When the Pats beat the Rams in 2002, they weren't the better team. They got lucky. At best, they were better in one game, on one day. The same goes for the Giants. 

The Patriots are absolutely, positively, not removed from the discussion of "greatest team ever". Only a hater, or a contrarian, would say so. In a seven-game series, the better team will almost always win. In a football game, that's not necessarily so. 

Yes, I was disappointed by the Super Bowl upset. I like to see sports history made—except when Barry Bonds is involved—and a win would have cemented the Patriots' place as the best. But now they are just one of the best. The top teams in each decade can't play each other, so while it makes for interesting conversation, it's all moot. We'll never know who the best truly is. It's a futile, though fun, conversation. But the salary cap and free agency were supposed to prevent dynasties from rising, and the Patriots ruined that intention. 

I always try to approach these things as objectively as possible. I try not to be a homer. So if it seems like I'm trying to defend the Patriots in a overly-loyal, provincial sort of way, that's not my intention. 

Objectively speaking, the 2007 Pats were a historically great team—among the very best. But there's no denying that they blew it. They choked. It was humiliating, and it will never, ever be forgotten. Most people don't remember Super Bowl losers. But that particular Patriots team, and that game, will never be forgotten. It will be remembered as one of the most epic losses in all of sports' history—not just NFL history. That's one damn ugly distinction.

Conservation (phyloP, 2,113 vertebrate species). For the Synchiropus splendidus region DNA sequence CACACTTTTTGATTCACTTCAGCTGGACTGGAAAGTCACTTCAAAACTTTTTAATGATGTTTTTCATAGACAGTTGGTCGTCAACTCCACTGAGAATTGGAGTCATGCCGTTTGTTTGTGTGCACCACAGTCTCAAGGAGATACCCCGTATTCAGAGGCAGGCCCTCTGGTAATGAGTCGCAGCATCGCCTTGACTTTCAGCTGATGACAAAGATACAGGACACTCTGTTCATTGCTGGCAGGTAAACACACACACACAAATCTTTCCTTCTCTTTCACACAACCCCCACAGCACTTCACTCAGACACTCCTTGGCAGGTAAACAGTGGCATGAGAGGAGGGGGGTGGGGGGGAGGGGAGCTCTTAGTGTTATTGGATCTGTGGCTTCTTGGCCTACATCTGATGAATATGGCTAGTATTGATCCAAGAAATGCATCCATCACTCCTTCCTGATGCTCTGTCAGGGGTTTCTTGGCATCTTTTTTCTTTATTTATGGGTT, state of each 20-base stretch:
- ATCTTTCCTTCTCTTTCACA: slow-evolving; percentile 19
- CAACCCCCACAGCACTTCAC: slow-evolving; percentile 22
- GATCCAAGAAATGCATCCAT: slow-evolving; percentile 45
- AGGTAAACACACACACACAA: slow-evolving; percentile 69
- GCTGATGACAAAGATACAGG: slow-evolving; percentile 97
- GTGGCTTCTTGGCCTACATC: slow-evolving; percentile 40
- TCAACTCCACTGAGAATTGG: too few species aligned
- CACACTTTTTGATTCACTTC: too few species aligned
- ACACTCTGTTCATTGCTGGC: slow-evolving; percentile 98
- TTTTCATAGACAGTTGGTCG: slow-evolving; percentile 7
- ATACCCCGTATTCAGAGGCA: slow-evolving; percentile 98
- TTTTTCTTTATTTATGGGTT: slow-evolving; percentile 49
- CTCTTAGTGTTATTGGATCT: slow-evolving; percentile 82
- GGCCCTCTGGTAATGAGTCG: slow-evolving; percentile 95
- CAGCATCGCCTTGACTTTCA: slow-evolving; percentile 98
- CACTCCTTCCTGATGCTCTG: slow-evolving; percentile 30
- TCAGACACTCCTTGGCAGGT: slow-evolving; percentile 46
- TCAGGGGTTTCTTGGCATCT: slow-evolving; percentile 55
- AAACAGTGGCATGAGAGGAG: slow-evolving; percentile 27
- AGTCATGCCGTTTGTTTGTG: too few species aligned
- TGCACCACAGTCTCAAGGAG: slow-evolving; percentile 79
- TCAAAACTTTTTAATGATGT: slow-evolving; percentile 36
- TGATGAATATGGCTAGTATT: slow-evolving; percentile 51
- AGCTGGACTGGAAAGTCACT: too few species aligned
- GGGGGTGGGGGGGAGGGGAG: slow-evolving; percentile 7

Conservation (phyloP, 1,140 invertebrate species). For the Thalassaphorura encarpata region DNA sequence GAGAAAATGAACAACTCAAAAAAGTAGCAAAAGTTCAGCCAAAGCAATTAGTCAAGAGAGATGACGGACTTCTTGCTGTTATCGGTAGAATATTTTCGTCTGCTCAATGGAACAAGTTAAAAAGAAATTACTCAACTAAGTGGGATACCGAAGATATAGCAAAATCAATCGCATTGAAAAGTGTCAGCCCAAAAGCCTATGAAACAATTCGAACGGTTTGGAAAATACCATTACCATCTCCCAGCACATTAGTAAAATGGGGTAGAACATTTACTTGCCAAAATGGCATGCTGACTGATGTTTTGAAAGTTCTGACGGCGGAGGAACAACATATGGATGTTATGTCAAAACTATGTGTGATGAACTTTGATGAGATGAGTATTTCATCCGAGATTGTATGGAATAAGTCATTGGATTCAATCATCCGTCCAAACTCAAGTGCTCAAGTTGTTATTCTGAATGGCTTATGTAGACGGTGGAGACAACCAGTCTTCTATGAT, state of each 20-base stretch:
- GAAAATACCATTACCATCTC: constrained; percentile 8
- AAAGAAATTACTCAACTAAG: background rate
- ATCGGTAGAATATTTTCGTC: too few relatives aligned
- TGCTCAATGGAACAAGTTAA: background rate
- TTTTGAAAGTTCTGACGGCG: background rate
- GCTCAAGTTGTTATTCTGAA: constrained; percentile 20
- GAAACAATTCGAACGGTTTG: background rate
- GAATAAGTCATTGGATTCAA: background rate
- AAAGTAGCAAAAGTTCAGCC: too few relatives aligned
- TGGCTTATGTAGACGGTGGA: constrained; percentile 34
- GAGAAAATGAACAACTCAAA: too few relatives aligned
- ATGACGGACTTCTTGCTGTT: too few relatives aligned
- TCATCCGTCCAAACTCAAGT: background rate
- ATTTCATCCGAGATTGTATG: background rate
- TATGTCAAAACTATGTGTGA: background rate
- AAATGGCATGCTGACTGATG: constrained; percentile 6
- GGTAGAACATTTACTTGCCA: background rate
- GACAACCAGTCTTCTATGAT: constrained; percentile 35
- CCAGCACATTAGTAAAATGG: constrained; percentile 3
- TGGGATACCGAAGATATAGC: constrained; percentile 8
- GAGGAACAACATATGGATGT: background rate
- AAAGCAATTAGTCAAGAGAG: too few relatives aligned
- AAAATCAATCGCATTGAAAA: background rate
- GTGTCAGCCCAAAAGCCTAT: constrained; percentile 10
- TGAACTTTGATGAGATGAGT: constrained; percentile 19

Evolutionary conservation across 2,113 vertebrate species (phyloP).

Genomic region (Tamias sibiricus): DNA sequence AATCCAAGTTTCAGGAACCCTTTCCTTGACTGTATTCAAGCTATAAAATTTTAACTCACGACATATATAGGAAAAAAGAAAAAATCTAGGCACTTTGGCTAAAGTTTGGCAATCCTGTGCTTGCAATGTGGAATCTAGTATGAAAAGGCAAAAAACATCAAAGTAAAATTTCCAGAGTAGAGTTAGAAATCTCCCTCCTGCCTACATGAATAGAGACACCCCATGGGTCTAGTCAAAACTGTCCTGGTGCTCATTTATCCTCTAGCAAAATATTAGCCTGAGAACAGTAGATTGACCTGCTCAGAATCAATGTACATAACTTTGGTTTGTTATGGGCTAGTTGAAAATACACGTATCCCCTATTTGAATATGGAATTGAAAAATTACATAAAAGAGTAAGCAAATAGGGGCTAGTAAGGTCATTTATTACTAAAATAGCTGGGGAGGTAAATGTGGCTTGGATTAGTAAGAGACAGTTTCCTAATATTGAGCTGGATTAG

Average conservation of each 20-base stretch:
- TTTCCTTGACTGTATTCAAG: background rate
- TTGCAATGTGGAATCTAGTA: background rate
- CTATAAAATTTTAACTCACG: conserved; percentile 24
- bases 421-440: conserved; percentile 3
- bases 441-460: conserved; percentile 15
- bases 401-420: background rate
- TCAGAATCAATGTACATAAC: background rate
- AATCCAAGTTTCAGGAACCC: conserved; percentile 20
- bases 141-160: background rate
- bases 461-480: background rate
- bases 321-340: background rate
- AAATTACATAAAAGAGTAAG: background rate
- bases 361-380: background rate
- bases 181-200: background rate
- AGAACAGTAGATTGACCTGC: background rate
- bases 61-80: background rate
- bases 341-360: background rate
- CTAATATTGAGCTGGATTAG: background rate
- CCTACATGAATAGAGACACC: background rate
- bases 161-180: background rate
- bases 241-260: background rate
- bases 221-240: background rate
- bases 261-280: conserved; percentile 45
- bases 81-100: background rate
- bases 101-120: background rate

But I'm just a fan. I wasn't humiliated personally. I didn't play. I didn't feel nearly as bad as the Patriots players must have—especially Junior Seau. That loss had to be devastating to him. As I said, I'm thankful for the three Super Bowl wins this decade—something I never thought I'd live to see. I remember being a little kid in the late '70s, when my dad and I had season tickets for a few years. This kind of team was unimaginable back then.

With Brady and Belichick, the Pats will likely remain strong contenders for the next few years. They have great organizational strength. And that savvy trade with the Niners last year gave them the No. 7 pick this year (even though they lost their own first-rounder for cheating). The Patriots needed to get younger at linebacker, and they did. And, by the way, I get why people don't like Bill Belichick. I don't like him either; he's surly and devoid of any charm. But I'm sure glad he coaches the team I love.

The fact that the Patriots were such prohibitive favorites made this loss sting, as did the manner in which they lost. It was hard to believe. They lost in the final seconds, on a great drive, and facing a great defense—exactly the way they won their three Super Bowls. They are a .500 team in the Big Game (3-3) and I've seen it all—heartbreak and triumph. Some fans don't know the of joy winning. Others don't know the pain of losing the Big Game. I've seen and felt it all. I know the rainbow of emotions very well.

I'll choose to remember and relish the three Super Bowl wins in this decade and not dwell on the negative, or what could have been. But it was a historical upset and a huge meltdown for the Pats. The good news for us Pats fans is that Brady is only 30 and still in his prime.

Copyright © 2008 Sean M. Kennedy. All rights reserved. This material may not be published, broadcast, rewritten, or redistributed without the author's consent.